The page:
Background: Implementation of an intra-operative checklist has been associated with lower death rates and complications in a heterogeneous population. High-risk surgical patients may get the highest benefit from this measure. The aim of this study was to assess the efficiency of an intra-operative checklist in high-risk surgical patients living in a high-income country.
Methods: Design: prospective cohort study of pre- (I) and post-implementation (II + III) periods (II: immediate, III: 9 months after implementation); duration: 3 x 3 months. Inclusion criteria: >16 years, ASA >2. Exclusion: low risk surgery, obstetrical/gynaecologic surgery, vital surgery. Main outcomes: unplanned returns to operating theatre (OT), unplanned admissions to intensive care unit (ICU), death, and overall complications within 30 days. Changes in outcomes through checklist implementation were evaluated by calculating absolute risk reduction (ARR) and 95% confidence intervals (CI).
Results: 609 patients were included before and 1110 after implementation (552 in period II, 558 in III). Demographics were not statistically different between the groups (age, sex, BMI, ASA, surgery). Sixty-four percent had a completed checklist in II and 63% in III. No wrong patient or wrong site operation was observed during these periods.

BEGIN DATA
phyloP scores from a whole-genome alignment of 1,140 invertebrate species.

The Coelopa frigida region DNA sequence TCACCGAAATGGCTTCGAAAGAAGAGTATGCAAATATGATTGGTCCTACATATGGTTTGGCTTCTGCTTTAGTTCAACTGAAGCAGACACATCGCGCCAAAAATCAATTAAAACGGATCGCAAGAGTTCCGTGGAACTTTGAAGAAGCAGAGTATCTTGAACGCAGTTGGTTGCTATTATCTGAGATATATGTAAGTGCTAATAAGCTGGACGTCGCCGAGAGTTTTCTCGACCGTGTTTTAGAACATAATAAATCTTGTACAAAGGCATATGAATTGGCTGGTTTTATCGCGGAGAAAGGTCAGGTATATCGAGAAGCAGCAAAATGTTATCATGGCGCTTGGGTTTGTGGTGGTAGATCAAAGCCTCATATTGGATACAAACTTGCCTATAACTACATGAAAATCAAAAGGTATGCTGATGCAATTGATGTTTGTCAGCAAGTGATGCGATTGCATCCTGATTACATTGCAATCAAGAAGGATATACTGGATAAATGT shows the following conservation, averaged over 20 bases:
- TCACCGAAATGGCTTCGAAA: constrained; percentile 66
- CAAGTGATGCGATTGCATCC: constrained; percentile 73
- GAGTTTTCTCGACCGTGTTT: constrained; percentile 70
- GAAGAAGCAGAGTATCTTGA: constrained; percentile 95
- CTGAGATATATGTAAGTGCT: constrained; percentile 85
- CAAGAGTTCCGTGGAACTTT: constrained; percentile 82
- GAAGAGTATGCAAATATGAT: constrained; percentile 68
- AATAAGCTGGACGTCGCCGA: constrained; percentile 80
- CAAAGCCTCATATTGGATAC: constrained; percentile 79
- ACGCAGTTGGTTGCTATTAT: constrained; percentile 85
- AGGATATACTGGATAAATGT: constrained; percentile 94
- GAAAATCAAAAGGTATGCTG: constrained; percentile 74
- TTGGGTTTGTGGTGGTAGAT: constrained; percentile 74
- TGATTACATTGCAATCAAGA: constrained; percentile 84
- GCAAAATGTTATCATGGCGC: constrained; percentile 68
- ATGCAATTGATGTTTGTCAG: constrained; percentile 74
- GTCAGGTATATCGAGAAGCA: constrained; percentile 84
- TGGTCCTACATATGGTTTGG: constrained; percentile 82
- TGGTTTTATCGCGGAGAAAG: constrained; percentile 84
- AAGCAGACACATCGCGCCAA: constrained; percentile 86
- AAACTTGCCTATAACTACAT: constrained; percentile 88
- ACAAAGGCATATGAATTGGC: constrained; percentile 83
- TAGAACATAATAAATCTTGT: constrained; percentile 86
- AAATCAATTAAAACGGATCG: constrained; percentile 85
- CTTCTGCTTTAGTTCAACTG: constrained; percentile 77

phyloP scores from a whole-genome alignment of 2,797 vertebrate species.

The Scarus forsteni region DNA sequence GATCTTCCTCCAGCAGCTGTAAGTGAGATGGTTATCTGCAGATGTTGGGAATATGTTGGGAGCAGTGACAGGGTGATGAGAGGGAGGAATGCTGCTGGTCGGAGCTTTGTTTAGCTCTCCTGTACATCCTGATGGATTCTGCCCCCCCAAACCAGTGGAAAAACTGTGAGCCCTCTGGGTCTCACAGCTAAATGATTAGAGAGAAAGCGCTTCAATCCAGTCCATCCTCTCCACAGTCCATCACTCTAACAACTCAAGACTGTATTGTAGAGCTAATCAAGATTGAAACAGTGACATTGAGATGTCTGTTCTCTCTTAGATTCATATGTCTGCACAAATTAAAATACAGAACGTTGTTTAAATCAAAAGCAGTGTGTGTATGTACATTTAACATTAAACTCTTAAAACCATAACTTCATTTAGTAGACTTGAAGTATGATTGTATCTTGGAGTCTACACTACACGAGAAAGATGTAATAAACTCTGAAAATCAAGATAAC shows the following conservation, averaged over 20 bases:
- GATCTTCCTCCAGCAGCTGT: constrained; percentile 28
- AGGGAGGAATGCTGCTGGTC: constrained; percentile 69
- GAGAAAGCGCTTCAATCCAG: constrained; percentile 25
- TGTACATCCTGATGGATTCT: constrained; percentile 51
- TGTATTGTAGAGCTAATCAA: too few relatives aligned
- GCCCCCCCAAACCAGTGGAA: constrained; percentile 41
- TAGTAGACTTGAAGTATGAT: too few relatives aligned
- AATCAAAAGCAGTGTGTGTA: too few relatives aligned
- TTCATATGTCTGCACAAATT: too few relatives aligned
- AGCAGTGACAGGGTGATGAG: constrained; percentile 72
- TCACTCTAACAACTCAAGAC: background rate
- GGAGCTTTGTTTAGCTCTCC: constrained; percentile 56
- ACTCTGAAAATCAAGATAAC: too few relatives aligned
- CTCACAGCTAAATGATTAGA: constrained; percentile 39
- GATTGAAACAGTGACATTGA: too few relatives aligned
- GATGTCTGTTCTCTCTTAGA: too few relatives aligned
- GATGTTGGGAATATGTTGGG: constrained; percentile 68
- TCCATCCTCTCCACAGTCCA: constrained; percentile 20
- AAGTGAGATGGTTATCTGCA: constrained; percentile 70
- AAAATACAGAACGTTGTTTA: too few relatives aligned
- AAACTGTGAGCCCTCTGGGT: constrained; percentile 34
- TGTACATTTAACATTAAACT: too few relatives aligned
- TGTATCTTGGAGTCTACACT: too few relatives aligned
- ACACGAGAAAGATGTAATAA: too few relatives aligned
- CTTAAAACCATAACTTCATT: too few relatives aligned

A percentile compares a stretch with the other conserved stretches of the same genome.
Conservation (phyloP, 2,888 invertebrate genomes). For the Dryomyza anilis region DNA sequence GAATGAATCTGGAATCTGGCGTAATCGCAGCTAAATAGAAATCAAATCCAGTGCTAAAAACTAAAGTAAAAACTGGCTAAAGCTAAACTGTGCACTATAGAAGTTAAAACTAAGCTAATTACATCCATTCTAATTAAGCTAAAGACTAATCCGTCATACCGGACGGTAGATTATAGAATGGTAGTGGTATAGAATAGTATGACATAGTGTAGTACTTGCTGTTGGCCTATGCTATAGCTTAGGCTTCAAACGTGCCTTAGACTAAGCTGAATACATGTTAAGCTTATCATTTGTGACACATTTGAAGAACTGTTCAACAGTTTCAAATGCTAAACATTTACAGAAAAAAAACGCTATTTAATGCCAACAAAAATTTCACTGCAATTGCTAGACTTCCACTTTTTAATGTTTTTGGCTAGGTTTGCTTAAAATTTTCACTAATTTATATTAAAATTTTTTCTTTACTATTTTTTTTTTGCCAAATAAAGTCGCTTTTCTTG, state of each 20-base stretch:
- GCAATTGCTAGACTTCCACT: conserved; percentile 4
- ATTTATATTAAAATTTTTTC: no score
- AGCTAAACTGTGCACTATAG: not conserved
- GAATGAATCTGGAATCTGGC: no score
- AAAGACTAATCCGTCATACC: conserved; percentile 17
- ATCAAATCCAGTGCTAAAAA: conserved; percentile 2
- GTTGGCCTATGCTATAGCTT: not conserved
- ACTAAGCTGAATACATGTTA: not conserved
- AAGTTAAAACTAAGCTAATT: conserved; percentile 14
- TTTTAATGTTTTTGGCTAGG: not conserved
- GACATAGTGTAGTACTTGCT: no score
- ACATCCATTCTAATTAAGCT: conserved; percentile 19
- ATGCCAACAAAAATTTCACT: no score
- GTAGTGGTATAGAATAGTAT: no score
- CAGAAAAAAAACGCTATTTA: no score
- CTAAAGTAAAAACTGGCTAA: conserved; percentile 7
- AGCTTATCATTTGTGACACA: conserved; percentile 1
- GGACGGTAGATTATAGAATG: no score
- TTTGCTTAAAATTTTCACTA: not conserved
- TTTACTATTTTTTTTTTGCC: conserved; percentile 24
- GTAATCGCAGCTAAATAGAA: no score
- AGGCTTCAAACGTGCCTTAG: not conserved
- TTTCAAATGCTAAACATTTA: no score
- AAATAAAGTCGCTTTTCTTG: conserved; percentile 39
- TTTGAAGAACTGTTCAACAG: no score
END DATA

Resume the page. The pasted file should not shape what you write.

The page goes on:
Unplanned return to OT was observed in 45 patients (7.4%) before and in 67 (6.0%) after implementation (ARR 1.4% (95% CI -1.2; 3.9)). Return related to surgical site infection was found in 18 (3.0%) before and in 18 (1.6%) after implementation (ARR 1.3% (95% CI -0.2; 2.9)). Unplanned admission to ICU was observed in 17 (2.8%) before and in 31 (2.8%) after implementation (ARR 0 (95% CI -1.5; 1.7)). Main reason for unplanned readmission to ICU was respiratory failure (1.5% before and 1.1% after implementation; ARR 0.4 (95% CI -0.7; 1.5)). In-hospital death occurred in 26 (4.3%) before and in 68 (6.1%) after implementation (ARR -1.9% (95% CI -4.0; 0.3)).The number of overall complications was 81 (13.3%) before and 146 (13.2%) after implementation (ARR 0.2 (95% CI -3.2; 3.5)).
Conclusion: Implementation of the intra-operative checklist was not associated with significant effects in high-risk surgical patients when living in a highincome country. However, a trend towards decreased unplanned returns to operating theatre for surgical site infection was observed.